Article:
A computer forensics specialist has a message for security-minded computer users: A single wipe will make drives impossible to read.
In research published on Thursday, auditor Craig Wright tested the ability of a special type of electron microscope, known as a magnetic force microscope, to read data that has been erased. While overwriting the data multiple times with a random series of 0s and 1s makes it harder to recover, Wright found that it is nearly impossible to recover any meaningful amount of data after a only single pass. Recovering a single byte of data, for example, on a used drive is successful less than one percent of the time, he found. Accurately recovering four bytes, or 32 bits, of data only works nine times out of each million tries.
(Editor's note: SecurityFocus is currently investigating the veracity of the research paper mentioned in this article. Peter Gutmann of the University of Auckland, an expert on secure deletion, has criticized the work in the epilogue to his paper on secure deletion.)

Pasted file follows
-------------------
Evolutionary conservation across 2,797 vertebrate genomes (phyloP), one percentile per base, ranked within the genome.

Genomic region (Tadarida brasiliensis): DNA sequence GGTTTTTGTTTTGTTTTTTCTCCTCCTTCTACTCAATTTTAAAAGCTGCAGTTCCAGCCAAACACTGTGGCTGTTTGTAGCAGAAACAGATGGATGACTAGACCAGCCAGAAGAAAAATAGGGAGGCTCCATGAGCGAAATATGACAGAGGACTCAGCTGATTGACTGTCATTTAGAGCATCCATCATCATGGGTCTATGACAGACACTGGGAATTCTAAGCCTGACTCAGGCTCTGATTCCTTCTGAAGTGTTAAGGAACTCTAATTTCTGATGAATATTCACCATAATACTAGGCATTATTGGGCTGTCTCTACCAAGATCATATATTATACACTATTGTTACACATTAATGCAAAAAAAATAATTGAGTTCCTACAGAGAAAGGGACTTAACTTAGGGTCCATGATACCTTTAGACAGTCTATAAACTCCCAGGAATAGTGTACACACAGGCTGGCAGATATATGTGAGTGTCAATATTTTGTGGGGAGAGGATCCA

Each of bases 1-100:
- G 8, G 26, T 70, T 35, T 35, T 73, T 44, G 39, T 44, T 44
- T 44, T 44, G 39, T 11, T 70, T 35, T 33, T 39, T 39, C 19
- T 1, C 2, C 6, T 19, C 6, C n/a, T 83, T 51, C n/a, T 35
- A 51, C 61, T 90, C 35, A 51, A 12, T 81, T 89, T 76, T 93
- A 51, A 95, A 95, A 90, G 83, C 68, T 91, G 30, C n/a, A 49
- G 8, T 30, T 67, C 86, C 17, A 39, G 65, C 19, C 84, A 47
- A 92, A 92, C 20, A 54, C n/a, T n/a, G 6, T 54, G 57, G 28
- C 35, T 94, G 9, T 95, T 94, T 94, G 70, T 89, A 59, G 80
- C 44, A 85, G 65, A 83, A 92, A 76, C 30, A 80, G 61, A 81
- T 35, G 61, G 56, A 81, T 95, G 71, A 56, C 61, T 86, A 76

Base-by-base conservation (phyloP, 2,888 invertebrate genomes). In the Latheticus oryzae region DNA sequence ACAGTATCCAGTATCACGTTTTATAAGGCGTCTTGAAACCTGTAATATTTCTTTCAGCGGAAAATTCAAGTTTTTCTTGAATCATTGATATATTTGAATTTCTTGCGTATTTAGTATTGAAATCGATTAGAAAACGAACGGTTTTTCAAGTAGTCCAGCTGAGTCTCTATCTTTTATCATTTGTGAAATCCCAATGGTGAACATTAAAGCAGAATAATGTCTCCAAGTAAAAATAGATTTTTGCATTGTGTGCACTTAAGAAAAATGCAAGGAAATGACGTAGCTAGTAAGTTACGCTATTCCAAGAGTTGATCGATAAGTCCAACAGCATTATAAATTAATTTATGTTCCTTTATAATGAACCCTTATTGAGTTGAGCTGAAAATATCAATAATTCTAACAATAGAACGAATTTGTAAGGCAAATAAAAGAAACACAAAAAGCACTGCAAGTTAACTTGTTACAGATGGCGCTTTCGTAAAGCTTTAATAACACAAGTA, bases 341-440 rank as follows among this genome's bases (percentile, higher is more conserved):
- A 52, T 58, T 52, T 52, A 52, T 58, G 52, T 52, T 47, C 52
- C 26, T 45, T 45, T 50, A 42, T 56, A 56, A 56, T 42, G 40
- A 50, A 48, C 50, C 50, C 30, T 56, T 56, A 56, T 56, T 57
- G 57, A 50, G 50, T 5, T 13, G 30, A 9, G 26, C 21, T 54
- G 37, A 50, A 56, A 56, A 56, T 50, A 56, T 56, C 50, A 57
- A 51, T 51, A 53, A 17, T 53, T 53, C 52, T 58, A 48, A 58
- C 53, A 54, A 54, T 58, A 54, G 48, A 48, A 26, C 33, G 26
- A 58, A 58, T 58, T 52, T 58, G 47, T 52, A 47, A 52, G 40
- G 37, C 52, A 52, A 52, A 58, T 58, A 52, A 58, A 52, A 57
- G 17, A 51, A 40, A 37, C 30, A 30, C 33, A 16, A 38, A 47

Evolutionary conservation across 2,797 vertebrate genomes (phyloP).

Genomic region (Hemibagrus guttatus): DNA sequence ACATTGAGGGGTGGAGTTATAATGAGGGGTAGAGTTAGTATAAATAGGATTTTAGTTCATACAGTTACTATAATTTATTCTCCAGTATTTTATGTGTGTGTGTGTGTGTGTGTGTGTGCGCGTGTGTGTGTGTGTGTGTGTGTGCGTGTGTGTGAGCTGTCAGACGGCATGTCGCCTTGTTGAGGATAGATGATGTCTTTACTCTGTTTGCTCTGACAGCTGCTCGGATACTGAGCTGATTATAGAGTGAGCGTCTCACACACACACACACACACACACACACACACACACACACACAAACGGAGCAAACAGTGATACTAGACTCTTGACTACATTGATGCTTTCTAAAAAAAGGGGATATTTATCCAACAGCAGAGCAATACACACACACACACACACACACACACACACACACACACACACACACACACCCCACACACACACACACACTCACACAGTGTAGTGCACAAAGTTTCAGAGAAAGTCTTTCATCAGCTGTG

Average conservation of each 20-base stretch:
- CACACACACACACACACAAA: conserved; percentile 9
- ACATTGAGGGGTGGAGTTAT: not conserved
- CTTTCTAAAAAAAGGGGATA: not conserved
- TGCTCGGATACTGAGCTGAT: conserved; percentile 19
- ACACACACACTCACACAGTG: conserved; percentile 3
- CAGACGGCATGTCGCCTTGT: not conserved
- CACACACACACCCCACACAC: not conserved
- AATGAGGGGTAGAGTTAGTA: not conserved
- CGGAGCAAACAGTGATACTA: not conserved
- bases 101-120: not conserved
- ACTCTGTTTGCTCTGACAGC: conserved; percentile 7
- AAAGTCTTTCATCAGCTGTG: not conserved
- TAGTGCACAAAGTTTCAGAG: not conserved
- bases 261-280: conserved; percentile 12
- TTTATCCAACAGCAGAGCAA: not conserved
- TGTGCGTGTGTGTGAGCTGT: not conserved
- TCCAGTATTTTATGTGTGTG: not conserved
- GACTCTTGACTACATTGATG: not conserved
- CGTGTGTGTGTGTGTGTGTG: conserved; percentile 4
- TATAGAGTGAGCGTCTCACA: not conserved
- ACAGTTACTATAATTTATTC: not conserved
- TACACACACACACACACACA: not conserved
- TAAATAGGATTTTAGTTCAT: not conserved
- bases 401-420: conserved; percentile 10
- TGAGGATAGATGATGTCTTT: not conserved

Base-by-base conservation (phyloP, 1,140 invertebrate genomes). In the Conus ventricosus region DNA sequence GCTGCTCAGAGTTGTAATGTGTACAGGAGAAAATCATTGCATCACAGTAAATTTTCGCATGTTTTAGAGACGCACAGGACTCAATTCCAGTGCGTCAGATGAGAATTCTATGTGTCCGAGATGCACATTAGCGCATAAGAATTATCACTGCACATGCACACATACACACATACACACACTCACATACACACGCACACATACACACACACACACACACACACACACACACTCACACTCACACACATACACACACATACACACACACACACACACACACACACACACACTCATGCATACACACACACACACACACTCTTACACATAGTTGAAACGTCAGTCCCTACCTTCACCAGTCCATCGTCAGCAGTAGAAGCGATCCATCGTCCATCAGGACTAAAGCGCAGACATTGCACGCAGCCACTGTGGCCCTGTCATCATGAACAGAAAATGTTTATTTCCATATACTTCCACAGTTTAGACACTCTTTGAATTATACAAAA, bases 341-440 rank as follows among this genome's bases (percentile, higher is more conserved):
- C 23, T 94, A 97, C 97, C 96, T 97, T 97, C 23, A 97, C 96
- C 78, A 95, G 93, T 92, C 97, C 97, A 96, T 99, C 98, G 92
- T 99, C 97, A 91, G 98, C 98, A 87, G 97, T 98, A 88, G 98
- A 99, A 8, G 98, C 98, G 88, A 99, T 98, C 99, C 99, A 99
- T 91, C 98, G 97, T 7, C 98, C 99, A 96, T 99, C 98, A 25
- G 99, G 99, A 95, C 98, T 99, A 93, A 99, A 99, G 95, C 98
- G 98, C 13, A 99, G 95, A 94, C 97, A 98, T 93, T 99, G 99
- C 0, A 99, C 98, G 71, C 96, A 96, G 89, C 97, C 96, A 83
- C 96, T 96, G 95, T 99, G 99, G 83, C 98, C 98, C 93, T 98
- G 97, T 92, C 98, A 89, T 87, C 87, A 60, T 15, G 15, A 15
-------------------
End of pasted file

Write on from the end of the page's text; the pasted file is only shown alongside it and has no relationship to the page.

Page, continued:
"Although there is a good chance of recovery for any individual bit from a drive, the chances of recovery of any amount of data from a drive using an electron microscope are negligible," Wright stated. "The fallacy that data can be forensically recovered using an electron microscope or related means needs to be put to rest."
Many software products designed to wipe hard drive allow for multiple passes to erase the data. Common wisdom holds that the more sensitive the data, the more times you should overwrite the drive. However, Wright's research suggests that a single pass is all that's necessary to protect the data on a hard drive.
Wright did find that multiple passes do make it harder to recover data and that data written to a pristine drive is much easier to recover. Yet, in the most common case, where the drive has been used and written to multiple times, a user can be assured of their privacy by a single pass.
"In many instances, using a MFM (magnetic force microscope) to determine the prior value written to the hard drive was less successful than a simple coin toss."
UPDATE: The article was updated on Monday to add a link to the original research and highlight criticism of the paper.
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Posted by: Robert Lemos